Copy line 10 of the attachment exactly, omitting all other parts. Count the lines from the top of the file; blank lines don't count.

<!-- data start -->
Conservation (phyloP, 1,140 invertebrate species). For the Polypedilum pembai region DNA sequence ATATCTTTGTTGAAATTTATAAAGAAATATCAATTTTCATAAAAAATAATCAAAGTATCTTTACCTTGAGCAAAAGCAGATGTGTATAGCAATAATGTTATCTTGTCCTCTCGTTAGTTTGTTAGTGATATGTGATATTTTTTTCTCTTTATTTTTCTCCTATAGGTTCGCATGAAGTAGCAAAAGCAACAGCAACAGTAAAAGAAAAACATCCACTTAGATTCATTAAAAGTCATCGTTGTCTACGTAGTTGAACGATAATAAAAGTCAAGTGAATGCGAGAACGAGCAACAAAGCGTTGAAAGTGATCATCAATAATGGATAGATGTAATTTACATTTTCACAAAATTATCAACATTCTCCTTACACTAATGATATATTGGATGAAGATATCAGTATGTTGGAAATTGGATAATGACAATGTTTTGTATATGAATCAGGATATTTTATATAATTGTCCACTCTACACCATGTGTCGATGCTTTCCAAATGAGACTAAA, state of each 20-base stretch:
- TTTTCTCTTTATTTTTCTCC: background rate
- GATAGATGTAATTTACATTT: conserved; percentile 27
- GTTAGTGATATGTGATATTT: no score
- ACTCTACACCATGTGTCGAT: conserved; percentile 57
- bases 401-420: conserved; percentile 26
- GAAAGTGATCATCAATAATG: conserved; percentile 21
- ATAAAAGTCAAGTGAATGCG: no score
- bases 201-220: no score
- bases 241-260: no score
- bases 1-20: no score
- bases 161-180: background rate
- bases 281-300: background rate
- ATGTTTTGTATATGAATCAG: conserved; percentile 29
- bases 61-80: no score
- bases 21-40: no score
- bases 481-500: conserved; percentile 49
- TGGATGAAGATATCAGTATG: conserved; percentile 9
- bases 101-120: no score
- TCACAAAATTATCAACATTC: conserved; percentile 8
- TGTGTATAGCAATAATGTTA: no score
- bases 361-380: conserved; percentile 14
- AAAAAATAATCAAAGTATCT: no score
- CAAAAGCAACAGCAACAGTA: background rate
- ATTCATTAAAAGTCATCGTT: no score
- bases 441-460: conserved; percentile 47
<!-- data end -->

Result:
- bases 241-260: no score